The Ingredients of Innovation

I enjoyed a recent post on Wally Bock’s Three Star Leadership Blog about innovation — Wally contends that ideas are easy, but innovation requires work. He quotes Robert Tucker, who said: “Anyone who has ever taken a shower has had a good idea.” He may be right… I had a great idea in the shower today too… and a good strategic one at that. The ground he covers from there is to illustrate how some ideas die on the table, and others get killed. He had some good insight around the way in which an idea’s creator often can’t see the permutations of the idea… like Edison devaluing the use of the phonograph for recording music.

He gives a good example of researchers not bothering to ask why frogs weren’t getting sick… until one scientist did, and followed the trail to a new type of antibiotic. That takes thinking differently, but the results are pretty clear. What I wasn’t aware of are the statistics he cites (yeah, I know – 85% of all statistics are made up on the spot to prove a point). Only 5% of people in an organization create ideas; another 10% will support and promote them. The remaining 85% try to kill them.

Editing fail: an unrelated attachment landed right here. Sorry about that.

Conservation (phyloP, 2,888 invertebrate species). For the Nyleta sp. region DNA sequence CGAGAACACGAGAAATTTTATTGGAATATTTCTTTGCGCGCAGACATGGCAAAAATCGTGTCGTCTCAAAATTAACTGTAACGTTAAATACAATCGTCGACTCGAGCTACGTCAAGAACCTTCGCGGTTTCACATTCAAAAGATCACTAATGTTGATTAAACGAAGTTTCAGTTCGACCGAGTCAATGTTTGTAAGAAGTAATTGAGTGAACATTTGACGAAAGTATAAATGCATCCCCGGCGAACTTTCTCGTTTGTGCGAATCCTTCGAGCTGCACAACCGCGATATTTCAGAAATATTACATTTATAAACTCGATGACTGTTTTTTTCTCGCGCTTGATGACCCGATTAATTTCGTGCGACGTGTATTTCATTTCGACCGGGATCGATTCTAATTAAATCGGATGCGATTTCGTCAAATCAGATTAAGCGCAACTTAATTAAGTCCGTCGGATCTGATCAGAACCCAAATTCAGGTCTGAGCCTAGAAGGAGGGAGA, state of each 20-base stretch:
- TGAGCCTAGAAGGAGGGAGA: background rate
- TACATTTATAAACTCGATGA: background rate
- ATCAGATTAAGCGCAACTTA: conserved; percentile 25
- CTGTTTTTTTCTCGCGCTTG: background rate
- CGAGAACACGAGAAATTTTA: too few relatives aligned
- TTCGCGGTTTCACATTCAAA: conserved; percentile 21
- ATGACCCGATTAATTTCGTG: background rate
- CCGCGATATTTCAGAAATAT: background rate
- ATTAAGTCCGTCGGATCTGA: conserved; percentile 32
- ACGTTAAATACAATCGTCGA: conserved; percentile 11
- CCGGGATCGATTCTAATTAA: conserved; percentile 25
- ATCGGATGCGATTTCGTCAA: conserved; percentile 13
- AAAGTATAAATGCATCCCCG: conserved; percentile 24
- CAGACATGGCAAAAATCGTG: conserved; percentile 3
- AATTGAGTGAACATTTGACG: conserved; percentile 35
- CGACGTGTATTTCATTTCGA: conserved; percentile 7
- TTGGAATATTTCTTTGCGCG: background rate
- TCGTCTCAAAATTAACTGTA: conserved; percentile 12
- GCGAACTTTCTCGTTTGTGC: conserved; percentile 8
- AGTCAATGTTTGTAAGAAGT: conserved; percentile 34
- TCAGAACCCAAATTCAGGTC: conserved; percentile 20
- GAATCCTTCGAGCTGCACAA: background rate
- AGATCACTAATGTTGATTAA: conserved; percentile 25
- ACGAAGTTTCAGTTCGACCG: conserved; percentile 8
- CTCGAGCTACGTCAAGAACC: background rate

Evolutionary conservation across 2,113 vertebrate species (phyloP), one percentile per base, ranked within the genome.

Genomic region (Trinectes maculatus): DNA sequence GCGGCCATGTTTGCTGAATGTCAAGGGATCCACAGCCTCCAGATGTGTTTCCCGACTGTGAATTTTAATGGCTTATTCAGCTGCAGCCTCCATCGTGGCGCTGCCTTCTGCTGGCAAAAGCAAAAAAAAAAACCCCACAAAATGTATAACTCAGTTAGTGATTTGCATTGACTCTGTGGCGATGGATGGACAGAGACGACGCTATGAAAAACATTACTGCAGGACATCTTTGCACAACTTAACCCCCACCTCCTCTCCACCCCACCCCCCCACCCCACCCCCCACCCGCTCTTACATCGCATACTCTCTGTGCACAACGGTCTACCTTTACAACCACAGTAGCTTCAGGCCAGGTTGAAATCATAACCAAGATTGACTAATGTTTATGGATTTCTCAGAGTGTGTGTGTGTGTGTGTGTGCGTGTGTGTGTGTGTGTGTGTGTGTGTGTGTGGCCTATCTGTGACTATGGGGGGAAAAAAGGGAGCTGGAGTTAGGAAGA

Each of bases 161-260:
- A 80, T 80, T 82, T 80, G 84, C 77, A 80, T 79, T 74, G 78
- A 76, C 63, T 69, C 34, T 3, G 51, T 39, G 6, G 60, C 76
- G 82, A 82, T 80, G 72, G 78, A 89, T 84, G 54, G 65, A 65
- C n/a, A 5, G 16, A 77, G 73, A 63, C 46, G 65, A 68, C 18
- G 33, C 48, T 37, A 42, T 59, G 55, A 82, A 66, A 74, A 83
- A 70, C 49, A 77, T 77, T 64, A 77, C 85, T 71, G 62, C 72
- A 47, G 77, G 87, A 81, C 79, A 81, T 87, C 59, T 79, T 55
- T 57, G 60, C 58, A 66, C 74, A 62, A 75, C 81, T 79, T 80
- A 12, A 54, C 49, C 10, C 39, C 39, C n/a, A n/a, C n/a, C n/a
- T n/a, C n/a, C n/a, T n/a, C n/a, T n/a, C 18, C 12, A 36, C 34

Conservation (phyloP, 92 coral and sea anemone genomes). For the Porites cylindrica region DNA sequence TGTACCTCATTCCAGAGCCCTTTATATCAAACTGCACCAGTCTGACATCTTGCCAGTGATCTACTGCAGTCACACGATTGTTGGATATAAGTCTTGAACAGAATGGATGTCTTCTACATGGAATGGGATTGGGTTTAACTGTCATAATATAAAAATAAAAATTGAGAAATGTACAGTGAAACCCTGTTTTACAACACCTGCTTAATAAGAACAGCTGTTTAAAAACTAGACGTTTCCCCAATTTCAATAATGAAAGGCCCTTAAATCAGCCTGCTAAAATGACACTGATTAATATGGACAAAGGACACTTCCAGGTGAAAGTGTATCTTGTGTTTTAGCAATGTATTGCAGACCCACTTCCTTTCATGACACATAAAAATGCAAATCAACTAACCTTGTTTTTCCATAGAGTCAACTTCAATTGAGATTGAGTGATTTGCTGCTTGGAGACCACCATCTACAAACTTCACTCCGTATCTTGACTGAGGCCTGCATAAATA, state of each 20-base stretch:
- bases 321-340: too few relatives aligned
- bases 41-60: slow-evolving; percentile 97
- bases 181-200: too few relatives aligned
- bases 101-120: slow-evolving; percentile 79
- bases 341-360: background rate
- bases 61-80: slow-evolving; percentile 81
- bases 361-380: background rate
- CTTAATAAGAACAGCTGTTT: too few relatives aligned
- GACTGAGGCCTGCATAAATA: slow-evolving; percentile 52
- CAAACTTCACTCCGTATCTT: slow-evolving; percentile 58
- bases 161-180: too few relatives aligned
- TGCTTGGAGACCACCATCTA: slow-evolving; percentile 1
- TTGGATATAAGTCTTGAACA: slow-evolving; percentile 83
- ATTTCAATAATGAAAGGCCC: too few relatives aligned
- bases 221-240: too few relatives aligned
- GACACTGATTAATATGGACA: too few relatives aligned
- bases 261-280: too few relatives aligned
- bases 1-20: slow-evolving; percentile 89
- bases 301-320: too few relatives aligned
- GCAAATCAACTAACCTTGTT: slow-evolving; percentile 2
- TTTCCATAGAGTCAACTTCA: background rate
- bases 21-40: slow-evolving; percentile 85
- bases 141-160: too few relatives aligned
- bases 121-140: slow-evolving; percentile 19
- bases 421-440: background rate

Wow.  I consider myself someone who creates ideas… so no wonder I get such opposition.  It’s innate!  Next time you instinctively go to squash a new idea, think twice… listen again, and ask that 10% slice what they like about it (assuming they do).  You might be killing a bad idea… but you might also be killing a key innovation, and you won’t know unless you listen.  Said William McKnight, CEO of 3M from 1949-66 as the company transformed into one of the most innovative we’ve seen in the last century: “Encourage, don’t nitpick. Let people run with an idea.”